I’ve been following and using Pixsy for about the past sixth months, and I have to say, it’s very entertaining. True, at the moment, they may not have the largest index, but they appear to hit the mark on features, and useability. I’ve noticed that many other search engines entering into the market have copied their ideas. They get my thumbs up… KS

admin May 3, 2007 at 1:43 am

Karin, can you explain? There are so many video entertainment options out there that have simple usability. Do you think people are complaining about the lack of entertainment? What do you think are the features and usability that makes Pixsy so great?

Saket Kumar May 3, 2007 at 4:33 pm

Thanks for mentioning uLinkx. Just to let you know, we launched out video search in February’2007 only, earlier we were mainly doing video bookmarking. Our video index is growing rapidly and currently it stands over 3 million videos.

To engage user, we provide top videos from major video sharing websites at one place. Our google gadget (Video Wall, http://www.ulinkx.com/help/video_wall ) is becoming very popular too.

Please let us know your good/bad opinion/feedback.


1000 max results May 4, 2007 at 4:35 am

I’ve never used Pixey, and this is my fist time reading your blog, but your “analysis” doesn’t mean anything.

Google does a great job of letting people forget how small their result set is: Google only returns 1000 results for any given query. Not 10 or 20 Million. Not 1001. The same 1000, for anybody, anywhere.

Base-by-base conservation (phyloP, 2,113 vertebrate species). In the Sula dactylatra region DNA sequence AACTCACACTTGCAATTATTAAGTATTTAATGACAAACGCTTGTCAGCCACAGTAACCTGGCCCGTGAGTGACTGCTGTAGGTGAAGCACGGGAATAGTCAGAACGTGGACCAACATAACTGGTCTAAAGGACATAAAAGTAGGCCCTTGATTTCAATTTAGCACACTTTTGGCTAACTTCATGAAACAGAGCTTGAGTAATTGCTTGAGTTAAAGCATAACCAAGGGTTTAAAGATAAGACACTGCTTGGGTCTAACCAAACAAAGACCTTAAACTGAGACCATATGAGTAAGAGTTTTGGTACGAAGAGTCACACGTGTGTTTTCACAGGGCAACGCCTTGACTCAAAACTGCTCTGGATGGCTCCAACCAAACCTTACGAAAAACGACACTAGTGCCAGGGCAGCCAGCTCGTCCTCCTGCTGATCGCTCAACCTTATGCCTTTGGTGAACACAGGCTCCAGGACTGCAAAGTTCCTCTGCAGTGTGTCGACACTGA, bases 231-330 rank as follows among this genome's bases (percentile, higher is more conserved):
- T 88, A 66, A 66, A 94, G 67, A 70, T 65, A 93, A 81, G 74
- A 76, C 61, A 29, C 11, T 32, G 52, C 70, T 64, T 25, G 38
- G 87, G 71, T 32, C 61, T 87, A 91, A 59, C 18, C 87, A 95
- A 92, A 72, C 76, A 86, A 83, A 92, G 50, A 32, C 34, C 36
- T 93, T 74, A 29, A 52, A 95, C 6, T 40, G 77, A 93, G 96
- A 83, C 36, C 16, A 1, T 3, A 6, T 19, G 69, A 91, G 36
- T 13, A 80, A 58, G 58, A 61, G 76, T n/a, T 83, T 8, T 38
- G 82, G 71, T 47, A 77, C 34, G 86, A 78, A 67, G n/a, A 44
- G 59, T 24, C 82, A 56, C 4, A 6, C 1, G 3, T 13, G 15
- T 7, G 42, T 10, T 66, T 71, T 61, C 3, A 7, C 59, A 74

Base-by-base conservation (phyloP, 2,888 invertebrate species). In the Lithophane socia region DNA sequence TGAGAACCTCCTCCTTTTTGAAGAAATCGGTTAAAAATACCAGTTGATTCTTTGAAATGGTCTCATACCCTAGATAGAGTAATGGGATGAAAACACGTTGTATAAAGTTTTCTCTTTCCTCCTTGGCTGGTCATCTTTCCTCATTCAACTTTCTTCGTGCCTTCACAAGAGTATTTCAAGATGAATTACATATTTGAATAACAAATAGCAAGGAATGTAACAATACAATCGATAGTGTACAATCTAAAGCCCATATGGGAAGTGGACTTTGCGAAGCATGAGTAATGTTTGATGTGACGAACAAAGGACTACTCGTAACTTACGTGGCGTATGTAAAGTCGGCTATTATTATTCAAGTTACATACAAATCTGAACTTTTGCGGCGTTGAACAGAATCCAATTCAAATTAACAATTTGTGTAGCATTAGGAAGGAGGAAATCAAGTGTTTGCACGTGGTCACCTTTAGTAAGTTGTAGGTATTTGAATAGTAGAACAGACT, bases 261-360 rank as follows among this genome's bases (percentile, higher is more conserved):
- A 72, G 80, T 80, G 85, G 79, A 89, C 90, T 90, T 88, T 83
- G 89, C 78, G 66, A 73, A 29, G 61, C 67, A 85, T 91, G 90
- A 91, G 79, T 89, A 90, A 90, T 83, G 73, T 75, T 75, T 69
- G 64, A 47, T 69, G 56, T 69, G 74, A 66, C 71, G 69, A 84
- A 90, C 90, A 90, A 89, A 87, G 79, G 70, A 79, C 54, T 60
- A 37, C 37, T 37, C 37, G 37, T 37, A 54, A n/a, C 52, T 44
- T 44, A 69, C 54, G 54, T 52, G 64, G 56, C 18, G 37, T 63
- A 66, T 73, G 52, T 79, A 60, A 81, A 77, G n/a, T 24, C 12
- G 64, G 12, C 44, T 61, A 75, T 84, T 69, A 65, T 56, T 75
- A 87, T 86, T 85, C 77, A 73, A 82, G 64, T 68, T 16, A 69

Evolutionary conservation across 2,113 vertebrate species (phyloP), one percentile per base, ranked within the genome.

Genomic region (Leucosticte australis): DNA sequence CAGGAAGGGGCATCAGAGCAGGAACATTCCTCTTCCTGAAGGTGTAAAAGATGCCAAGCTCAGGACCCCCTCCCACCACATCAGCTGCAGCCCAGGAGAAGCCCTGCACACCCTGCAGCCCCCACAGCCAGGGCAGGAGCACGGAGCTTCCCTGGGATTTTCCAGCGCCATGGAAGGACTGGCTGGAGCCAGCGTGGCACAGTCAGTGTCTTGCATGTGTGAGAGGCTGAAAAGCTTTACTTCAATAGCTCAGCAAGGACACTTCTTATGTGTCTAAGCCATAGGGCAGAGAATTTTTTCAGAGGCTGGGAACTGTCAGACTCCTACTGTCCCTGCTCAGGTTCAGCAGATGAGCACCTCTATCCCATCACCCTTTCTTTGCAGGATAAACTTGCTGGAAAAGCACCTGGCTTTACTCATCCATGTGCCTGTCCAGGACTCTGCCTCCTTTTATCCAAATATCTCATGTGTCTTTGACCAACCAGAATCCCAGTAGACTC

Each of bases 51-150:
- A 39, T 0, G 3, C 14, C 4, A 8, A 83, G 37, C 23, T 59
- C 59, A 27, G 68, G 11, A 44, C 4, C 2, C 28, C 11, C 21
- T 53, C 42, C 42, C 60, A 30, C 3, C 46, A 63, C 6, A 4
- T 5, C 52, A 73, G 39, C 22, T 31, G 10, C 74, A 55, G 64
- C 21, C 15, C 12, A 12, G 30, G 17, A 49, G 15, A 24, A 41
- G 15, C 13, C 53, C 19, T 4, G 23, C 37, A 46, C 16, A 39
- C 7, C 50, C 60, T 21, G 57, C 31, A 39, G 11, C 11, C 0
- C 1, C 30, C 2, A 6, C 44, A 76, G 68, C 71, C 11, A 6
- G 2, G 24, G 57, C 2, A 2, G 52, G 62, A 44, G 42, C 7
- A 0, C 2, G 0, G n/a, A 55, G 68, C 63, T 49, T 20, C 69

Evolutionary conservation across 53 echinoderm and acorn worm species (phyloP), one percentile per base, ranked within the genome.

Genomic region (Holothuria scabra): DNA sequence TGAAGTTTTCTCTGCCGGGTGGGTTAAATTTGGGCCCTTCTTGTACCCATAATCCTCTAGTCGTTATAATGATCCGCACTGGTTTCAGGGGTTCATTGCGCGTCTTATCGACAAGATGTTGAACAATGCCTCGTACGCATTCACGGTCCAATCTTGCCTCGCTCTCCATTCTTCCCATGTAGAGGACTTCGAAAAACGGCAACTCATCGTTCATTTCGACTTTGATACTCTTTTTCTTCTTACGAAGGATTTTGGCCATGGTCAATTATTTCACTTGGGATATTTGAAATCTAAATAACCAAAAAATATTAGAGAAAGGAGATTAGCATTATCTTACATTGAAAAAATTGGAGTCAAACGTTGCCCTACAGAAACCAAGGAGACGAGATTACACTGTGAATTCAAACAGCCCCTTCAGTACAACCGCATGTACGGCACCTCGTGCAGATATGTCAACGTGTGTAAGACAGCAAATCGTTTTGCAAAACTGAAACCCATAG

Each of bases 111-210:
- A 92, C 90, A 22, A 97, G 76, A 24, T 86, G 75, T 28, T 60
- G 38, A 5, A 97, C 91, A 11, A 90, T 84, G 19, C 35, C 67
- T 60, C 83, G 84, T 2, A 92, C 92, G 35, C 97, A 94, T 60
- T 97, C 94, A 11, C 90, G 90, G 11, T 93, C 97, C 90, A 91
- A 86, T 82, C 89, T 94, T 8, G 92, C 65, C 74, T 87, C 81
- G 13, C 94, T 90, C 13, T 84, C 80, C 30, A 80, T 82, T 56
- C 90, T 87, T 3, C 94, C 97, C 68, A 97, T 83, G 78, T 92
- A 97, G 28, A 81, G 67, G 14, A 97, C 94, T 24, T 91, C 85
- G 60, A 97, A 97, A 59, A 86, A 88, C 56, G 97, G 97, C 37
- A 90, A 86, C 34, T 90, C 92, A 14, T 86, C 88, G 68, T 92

So even if they claim 317,000 results for “Lindsey Lohan”, you won’t be able to see 316,000 of them. Anything not top 1000 results for a term is invisible.

I would rather have 90 good results than links to 300,000 google spam farms. SEOs have gamed page rank, and with it, Google. And we’re stuck with all the link spam.

zudo May 4, 2007 at 5:21 am

I’m very excited about ulinkx.In very short span of time ulinkx had made tremendous job.Since last month i am using this search engine i feel ulinkx is the right place you dont have to leave the ulinkx because this is the HUB were u can search video of many search engine.

admin May 4, 2007 at 11:10 am

Per the 1000 max limit, you are correct. And yes my quick analysis did not disclose Google’s 1000 limit. Thank you for doing that. But I will point out that there are 1000 valid image results with “Lindsay Lohan” and for the videos the strongest results go to about 300. But as we all know the second page of search results with any search tool rarely gets seen.

Mark (Universal Search) Effinger December 25, 2007 at 1:38 am

Great Universal Search thumbnail, David.

If you get a moment, also check out Marissa Mayer’s overview of Universal Search (http://revision3.com/gigaom/mmayer). It’s chock full of interesting tidbits.

RichContent has been perfecting a media distribution platform focused on helping clients get the very best out of both Universal Search and traditional web search results.

What we’ve learned is that by doing traditional “off the page” search optimization with all media types (Video, Images, Text, PR, Blog and Audio) you achieve very good Univerdsal Search results.

Still a lot of work to do. And, as always, Google still dances. Often.

But Universal Search has opened a wonderful world to companies willing to leverage their existing media assets… or develop some on a regular basis.

Thanks again for the wrapup.
Mark Alan Effinger

Leave a Comment

{ 1 trackback }

Previous post:

Next post: